Shanghai: A Weekend Itinerary
Coming from humble origins as a swampy fishing village on the coast of Mainland China, Shanghai is now the largest city in China and 8th largest in the world. With high rise buildings adorning its skyline, massive commercial shopping and entertainment areas, and parks and museums popular with locals, expats and tourists alike, Shanghai is a perfect portrayal of modern China. To help you explore this extraordinary city, here’s a weekend itinerary to guide you through the pearl of the orient.
Day 1- Must See Sights
Begin your exploration of Shanghai by immersing yourself in the splendid scenery and traditional Chinese architecture of the Yuyuan Gardens. Situated beside the City of God Temple, these gardens display invaluable cultural relics, calligraphy, paintings and sculptures of famous artists. Be sure to walk around the shopping streets near the garden for traditional Chinese souvenirs and local Shanghainese delicacies.
A quick metro ride from Yuyuan gardens is Xintiandi, a pedestrian shopping and entertainment district of Shanghai. With its mid 19th century style buildings which now serve as cafes and restaurants, it is the perfect place to get a quick bite and wander along its narrow alleyways while appreciating the unique fusion of international interiors and traditional Chinese exteriors. After the Yuyuan Gardens and Xintiandi tour, spend the afternoon walking on the renowned Nanjing Pedestrian Street, China’s premier shopping street. Conveniently located above a busy metro station, this car-free street accommodates hundreds of commercial businesses offering a variety of goods and services including famous fashion brands such as Forever 21, and restaurants offering western and Chinese-style cuisine, as well as traditional stores selling silk, jade and embroidered clothes.
At the east end of the pedestrian street is the Puxi Bund, a waterfront area of Shanghai surrounded by buildings of various architectural styles and a stunning view of the Shanghai city skyline on the other side of the Huang Pu river. Don’t forget to bring your camera as you are going to want to capture the captivating city lights at dusk. A quick taxi ride through the Yan’an Tunnel will take you to the Shanghai Ocean Aquarium, which contains thousands of varieties of ocean creatures and the longest underwater pedestrian tunnel in the world.
Day 2 – Traditional and Colonial Culture
In the middle of the energetic downtown Shanghai sits the peaceful and tranquil temple of Jing’an. With its magnificent golden dome and the sweet aroma of incense filling up its hallways, it is home to the country’s largest jade Buddha and is a perfect way to start the morning.
Not far from the temple, at the intersection of Changle Road and Maoming Road is a small market selling ready-made as well as tailored “qipao”, an exquisite Chinese-style dress for women. Shop around for souvenirs here then walk down to Fuxing park, a beautiful French-style park in downtown Shanghai. An oasis in the middle of a busy city, this park is an ideal place to take a break from the fast-paced environment of Shanghai. Enjoy a small snack or a hearty lunch at one of the many restaurants and cafes at Tianzifang. Originally designated for the French colonists in Shanghai, and maintaining its exterior Shikumen architecture, this area has now been turned into the city’s most famous nightclubs, bars, cafes, art galleries and antique shops.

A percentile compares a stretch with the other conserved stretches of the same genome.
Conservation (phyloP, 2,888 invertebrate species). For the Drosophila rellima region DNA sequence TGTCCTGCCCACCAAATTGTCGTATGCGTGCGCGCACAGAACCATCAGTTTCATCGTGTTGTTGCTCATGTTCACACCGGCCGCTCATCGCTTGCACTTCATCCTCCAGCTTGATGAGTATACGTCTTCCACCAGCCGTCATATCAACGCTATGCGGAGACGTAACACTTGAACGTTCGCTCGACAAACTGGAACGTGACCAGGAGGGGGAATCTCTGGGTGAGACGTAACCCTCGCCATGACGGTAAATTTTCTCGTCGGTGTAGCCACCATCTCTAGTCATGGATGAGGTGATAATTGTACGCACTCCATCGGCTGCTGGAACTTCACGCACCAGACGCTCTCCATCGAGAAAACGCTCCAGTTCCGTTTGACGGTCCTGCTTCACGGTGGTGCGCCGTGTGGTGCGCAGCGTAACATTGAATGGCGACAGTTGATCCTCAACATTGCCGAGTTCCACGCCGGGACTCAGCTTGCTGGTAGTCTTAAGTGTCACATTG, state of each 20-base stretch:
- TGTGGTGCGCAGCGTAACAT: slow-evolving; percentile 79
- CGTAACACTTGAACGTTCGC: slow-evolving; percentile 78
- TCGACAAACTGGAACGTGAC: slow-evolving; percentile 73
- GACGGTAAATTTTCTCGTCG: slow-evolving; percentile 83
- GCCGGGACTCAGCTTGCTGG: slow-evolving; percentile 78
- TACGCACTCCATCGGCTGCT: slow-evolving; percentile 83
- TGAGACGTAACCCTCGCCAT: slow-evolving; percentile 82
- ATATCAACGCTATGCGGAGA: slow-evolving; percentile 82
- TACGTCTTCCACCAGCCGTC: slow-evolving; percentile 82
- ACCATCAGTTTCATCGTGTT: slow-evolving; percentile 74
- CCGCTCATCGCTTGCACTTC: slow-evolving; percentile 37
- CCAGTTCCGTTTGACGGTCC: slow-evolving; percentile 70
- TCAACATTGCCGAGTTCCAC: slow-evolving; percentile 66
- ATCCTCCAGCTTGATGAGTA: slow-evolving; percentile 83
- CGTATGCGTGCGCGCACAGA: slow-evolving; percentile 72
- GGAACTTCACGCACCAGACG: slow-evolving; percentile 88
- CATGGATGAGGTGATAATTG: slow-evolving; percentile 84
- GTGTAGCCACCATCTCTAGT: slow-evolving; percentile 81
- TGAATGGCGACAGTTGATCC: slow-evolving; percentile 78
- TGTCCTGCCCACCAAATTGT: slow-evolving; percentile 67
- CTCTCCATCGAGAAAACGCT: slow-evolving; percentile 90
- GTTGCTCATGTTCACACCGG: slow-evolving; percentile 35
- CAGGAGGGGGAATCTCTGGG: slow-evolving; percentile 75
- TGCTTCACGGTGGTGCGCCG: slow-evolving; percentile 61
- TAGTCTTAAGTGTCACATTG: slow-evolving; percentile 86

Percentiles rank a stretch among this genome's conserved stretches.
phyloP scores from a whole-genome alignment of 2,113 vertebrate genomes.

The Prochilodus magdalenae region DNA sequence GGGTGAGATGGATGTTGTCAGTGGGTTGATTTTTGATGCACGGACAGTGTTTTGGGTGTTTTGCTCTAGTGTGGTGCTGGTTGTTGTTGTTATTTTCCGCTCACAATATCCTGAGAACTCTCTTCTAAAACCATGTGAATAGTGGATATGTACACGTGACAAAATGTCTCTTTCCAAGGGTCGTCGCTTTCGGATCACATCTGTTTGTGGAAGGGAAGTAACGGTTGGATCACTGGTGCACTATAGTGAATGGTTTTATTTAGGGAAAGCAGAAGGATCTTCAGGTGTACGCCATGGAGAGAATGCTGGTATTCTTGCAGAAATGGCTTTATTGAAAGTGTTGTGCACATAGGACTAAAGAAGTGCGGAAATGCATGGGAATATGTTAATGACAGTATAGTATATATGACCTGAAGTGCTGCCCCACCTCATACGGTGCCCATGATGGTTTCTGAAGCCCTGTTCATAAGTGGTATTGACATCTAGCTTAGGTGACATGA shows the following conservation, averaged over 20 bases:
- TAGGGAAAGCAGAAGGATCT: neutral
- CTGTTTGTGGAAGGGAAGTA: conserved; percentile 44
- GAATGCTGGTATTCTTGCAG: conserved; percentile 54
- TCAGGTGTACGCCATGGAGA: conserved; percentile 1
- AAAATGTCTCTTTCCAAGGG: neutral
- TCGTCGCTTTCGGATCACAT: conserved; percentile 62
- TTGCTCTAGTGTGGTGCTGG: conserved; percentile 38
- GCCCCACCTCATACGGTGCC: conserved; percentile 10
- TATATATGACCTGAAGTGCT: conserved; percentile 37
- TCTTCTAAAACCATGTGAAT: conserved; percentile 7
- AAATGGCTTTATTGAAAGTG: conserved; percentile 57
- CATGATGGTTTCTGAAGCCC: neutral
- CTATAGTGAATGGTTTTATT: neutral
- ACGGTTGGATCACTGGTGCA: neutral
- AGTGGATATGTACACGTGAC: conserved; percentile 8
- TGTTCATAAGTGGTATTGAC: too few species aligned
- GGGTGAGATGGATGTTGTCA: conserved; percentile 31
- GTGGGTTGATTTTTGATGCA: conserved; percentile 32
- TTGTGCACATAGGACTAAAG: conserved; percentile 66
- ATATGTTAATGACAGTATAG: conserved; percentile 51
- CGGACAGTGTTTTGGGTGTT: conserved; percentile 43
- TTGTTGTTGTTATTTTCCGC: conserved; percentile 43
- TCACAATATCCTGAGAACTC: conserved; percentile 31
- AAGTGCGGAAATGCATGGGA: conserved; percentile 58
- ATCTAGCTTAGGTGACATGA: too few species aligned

Lastly, explore the renowned Shanghai museum, accommodating Buddhist sculptures, traditional Chinese-style furniture and an extensive ancient ceramic collection. A walk around the museum will enlighten you on the philosophy, manners and way of thinking of the traditional Chinese.
Day 3 – Modern Shanghai
Begin your adventures of the last day on the east side of the Huang Pu river in Century Park, the largest park in Shanghai. With an intriguing mixture of eastern and western style landscapes, lakes, bird reserves, and children’s playing areas, this park offers an enjoyable atmosphere for both adults and children. After a relaxing morning in the park, head to the Shanghai Science and Technology Museum, the largest science museum in the city. Learn more about the magic of science with flora and fauna, robotics and space technologies all under one roof.
Next, venture out to explore modern Shanghai and head to the Lujiazui Financial District to discover an ultra-developed part of the city with gigantic shopping malls and the most prominent landmarks of the city. Get an up-close view of the tallest buildings in Shanghai, including the Oriental Pearl T.V. Tower, the handbag-shaped Shanghai World Financial Center, the pagoda-shaped Jinmao Tower and the elegant twisted-shape of the new Shanghai Tower. If you have the time, I would recommend going up to the viewing gallery of the Oriental Pearl T.V. Tower and having a 360° view of the city from 350 meters above the ground.
Next, go to the Shanghai Circus World, an incredible spectacle of acrobatic and martial arts performances. The amazingly talented Chinese acrobats and dancers combined with music, sound and light special effects are not to be missed. Be sure to take the Nanpu bridge to the other side of the river, as it is said to give an appearance of a golden dragon flying above the river at night.
With the juxtaposition of classic colonial style architecture and modern skyscrapers, along with ancient temples and serene gardens, Shanghai has a lot to offer, whether you’re a local or a first time traveller in China. Hop on a plane and spend your perfect weekend in Shanghai now!
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